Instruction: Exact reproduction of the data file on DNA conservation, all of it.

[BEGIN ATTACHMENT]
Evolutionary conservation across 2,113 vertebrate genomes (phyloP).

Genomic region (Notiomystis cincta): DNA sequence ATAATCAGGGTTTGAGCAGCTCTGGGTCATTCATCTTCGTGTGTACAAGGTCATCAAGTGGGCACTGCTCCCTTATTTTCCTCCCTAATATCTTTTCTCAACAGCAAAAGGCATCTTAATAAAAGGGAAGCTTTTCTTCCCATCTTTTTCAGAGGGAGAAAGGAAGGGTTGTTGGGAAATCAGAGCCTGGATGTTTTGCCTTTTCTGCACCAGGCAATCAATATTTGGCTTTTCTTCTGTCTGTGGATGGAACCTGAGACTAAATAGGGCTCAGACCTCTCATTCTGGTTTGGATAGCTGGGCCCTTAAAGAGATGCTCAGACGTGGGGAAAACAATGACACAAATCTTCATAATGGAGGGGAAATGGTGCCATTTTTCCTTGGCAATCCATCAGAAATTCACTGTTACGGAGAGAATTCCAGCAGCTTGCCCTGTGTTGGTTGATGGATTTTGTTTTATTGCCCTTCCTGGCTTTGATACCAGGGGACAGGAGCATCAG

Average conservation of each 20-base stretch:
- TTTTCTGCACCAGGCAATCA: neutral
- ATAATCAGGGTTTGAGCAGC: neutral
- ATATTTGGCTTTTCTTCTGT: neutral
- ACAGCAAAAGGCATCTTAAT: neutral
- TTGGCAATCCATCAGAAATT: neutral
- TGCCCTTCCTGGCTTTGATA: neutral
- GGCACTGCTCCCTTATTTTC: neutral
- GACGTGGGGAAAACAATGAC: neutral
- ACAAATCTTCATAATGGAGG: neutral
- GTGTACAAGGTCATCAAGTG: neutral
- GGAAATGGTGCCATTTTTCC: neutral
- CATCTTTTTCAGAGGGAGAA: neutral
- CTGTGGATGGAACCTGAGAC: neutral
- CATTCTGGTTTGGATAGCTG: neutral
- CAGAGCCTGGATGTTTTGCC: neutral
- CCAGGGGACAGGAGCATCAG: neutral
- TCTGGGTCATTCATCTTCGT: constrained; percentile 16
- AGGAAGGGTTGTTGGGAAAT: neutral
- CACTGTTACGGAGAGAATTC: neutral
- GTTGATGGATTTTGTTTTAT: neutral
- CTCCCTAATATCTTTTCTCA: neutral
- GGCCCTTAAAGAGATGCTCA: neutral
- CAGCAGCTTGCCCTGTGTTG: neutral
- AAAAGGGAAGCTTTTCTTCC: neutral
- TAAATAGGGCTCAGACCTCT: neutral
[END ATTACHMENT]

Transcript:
Evolutionary conservation across 2,113 vertebrate genomes (phyloP).

Genomic region (Notiomystis cincta): DNA sequence ATAATCAGGGTTTGAGCAGCTCTGGGTCATTCATCTTCGTGTGTACAAGGTCATCAAGTGGGCACTGCTCCCTTATTTTCCTCCCTAATATCTTTTCTCAACAGCAAAAGGCATCTTAATAAAAGGGAAGCTTTTCTTCCCATCTTTTTCAGAGGGAGAAAGGAAGGGTTGTTGGGAAATCAGAGCCTGGATGTTTTGCCTTTTCTGCACCAGGCAATCAATATTTGGCTTTTCTTCTGTCTGTGGATGGAACCTGAGACTAAATAGGGCTCAGACCTCTCATTCTGGTTTGGATAGCTGGGCCCTTAAAGAGATGCTCAGACGTGGGGAAAACAATGACACAAATCTTCATAATGGAGGGGAAATGGTGCCATTTTTCCTTGGCAATCCATCAGAAATTCACTGTTACGGAGAGAATTCCAGCAGCTTGCCCTGTGTTGGTTGATGGATTTTGTTTTATTGCCCTTCCTGGCTTTGATACCAGGGGACAGGAGCATCAG

Average conservation of each 20-base stretch:
- TTTTCTGCACCAGGCAATCA: neutral
- ATAATCAGGGTTTGAGCAGC: neutral
- ATATTTGGCTTTTCTTCTGT: neutral
- ACAGCAAAAGGCATCTTAAT: neutral
- TTGGCAATCCATCAGAAATT: neutral
- TGCCCTTCCTGGCTTTGATA: neutral
- GGCACTGCTCCCTTATTTTC: neutral
- GACGTGGGGAAAACAATGAC: neutral
- ACAAATCTTCATAATGGAGG: neutral
- GTGTACAAGGTCATCAAGTG: neutral
- GGAAATGGTGCCATTTTTCC: neutral
- CATCTTTTTCAGAGGGAGAA: neutral
- CTGTGGATGGAACCTGAGAC: neutral
- CATTCTGGTTTGGATAGCTG: neutral
- CAGAGCCTGGATGTTTTGCC: neutral
- CCAGGGGACAGGAGCATCAG: neutral
- TCTGGGTCATTCATCTTCGT: constrained; percentile 16
- AGGAAGGGTTGTTGGGAAAT: neutral
- CACTGTTACGGAGAGAATTC: neutral
- GTTGATGGATTTTGTTTTAT: neutral
- CTCCCTAATATCTTTTCTCA: neutral
- GGCCCTTAAAGAGATGCTCA: neutral
- CAGCAGCTTGCCCTGTGTTG: neutral
- AAAAGGGAAGCTTTTCTTCC: neutral
- TAAATAGGGCTCAGACCTCT: neutral